Tallest Sand Dunes in North America

Among all the things I like about the United States, their national parks is my favourite one. I always enjoy visiting them no matter the s...

Among all the things I like about the United States, their national parks is my favourite one. I always enjoy visiting them no matter the season and the weather. Since the first national park was created in 1872, the goal has always been to provide recreational opportunities with the conservation coming after. As a result, most of the America's national parks are very accessible that often draws big crowds, especially at those parks near major highways and cities. It obviously seems appealing to me that tourism brings more profit to some areas than traditional mining of natural resources, but I believe there should be a better way to control crowds since most visitors to the national parks come see the nature, not other people. So I was really glad that Great Sand Dunes National Park in Colorado, that I visited this past December, was still a hidden gem with fewer visitors come comparing to other "big boys" in the Southwest such as Grand Canyon, Zion and Arches.

The good things about the national parks in the Southwest like Grand Sand Dunes is that they change very little from season to season in terms of appearance.
With generally low precipitation and desert-like conditions year around, those parks are as beautiful in the winter as they are in the summer.
The biggest draw of the park, as the name suggests, is the sand dunes. In fact, those dunes are the tallest ones in North America. They can go as high as 750 ft / 229 m. That's a lot!
Hiking a dune is more strenuous than hiking a mountain as your feet often slip and bury into the sand slowing you down.
Some people even tried sandboarding and sand sledding. Not sure if that worked, certainly not for us.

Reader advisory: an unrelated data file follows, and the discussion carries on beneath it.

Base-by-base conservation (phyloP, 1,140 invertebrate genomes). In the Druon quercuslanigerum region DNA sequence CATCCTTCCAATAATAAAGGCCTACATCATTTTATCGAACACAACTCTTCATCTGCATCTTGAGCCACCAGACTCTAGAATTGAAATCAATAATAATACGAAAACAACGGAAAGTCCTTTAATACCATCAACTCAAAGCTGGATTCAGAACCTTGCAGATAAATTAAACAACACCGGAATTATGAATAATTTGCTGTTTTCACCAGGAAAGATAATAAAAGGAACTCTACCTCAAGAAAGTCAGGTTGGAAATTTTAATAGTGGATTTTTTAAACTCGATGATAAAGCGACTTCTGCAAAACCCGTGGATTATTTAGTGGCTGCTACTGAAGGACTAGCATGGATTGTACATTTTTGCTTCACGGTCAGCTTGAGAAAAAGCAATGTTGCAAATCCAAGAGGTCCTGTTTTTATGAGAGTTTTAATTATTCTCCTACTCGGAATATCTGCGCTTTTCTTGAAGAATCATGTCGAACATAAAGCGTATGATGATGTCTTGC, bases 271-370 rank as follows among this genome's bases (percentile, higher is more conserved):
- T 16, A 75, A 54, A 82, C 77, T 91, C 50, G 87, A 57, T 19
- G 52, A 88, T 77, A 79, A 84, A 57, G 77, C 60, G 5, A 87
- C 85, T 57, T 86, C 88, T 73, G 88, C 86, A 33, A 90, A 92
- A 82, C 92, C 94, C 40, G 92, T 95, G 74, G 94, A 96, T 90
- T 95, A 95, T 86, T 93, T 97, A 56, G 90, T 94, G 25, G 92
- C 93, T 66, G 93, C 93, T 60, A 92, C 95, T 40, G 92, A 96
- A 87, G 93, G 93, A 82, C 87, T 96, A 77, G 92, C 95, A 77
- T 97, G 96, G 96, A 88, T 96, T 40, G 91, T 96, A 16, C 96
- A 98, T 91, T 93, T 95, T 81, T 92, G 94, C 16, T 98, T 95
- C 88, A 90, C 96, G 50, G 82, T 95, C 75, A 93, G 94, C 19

Sand is nothing else but sediments washed from nearby mountains into a valley that once was covered with water.
Over time, as the lake dried out, all exposed sand has been propped up against the wall of Sangre de Cristo Mountains by prevailing southwesterly winds. Occasional northeasterly storms piled the sand back on it layer after layer forming dunes.
Old dunes are now anchored with plants, so it's difficult to recognize them.
In order to access dunes you'll need to cross the Medano Creek. It's seasonal and does not sound like a big deal, but unless you have boots, you might get your feet wet which is somewhat unpleasant in the winter. 
The creek brings life to otherwise harsh natural conditions.
You're guaranteed to enjoy the big blue sky year around which turns completely dark during the night allowing you to experience the best views of the Milky Way and countless stars and constellations. 
And if you're extra lucky, not only can you enjoy a beautiful sunset (or a sunrise if you could kick yourself out of a comfy bed), but also some unique natural phenomena such as these lenticular clouds. I've never seen anything like that before.
You can see how the colours are changing over time as the sun is setting lower and lower.
Wikipedia explains a formation of lenticular clouds: "When moist, stable air flows over a larger eddie, like those caused by mountains, a series of large-scale standing waves form on the leeward side of the mountain. If the temperature at the crest of the wave drops below the local dew point, moisture in the air may condense to form lenticular clouds."
Higher elevation brings different weather which results in completely distinct flora and fauna comparing to the valley floor.
Aspen forest - iconic to Colorado - looks lifeless in the winter.
Zapata Falls ('zapata' is a shoe in Spanish) cuts through the rocks forming a canyon. 
With sub-zero temperatures, it freezes in the winter transforming into huge icicles.

When to go
Park is open year around, 24/7. Even in the summer, it does not get too hot thanks to the park's elevation.

To access the main park area, including the Dunes Parking Lot, Visitor Center, and Pinyon Flats Campground, take US 160 to CO 150 from the south, or CO 17 to Lane 6 to CO 150 from the west. The national park is at the north end of CO 150.

Additional Information
For additional information visit Great Sand Dunes National Park's official website.

My other posts about the trip to Colorado, New Mexico and Utah:

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